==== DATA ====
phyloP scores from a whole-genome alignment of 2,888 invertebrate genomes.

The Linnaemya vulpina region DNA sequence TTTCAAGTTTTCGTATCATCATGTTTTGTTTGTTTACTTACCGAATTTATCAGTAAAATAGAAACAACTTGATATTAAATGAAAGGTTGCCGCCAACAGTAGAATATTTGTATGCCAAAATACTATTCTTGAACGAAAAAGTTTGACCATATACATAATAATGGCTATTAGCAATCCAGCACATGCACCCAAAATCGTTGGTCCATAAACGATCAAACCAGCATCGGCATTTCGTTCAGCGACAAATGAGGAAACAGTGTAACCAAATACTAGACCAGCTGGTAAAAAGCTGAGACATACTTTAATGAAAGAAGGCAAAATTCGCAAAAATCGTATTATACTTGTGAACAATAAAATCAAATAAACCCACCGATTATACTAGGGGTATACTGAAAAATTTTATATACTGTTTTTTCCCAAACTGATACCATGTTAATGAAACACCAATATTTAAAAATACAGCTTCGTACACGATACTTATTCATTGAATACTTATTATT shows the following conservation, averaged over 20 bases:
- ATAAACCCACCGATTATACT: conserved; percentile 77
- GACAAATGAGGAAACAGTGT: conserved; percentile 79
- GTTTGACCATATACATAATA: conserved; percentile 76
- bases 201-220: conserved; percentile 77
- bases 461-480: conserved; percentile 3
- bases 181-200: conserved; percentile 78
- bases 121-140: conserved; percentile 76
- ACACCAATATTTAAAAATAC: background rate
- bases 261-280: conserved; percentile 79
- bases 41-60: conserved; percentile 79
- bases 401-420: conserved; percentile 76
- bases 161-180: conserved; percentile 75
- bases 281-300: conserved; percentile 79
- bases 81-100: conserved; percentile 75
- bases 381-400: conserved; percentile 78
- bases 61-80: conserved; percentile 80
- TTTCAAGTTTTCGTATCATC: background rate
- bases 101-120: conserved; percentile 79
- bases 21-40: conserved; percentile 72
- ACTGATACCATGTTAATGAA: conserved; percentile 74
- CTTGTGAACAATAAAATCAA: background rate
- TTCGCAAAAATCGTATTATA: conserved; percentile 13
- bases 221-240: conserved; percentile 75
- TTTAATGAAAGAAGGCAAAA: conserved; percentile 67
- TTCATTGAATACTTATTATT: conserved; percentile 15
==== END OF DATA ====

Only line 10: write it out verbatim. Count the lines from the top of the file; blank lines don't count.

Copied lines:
- ACACCAATATTTAAAAATAC: background rate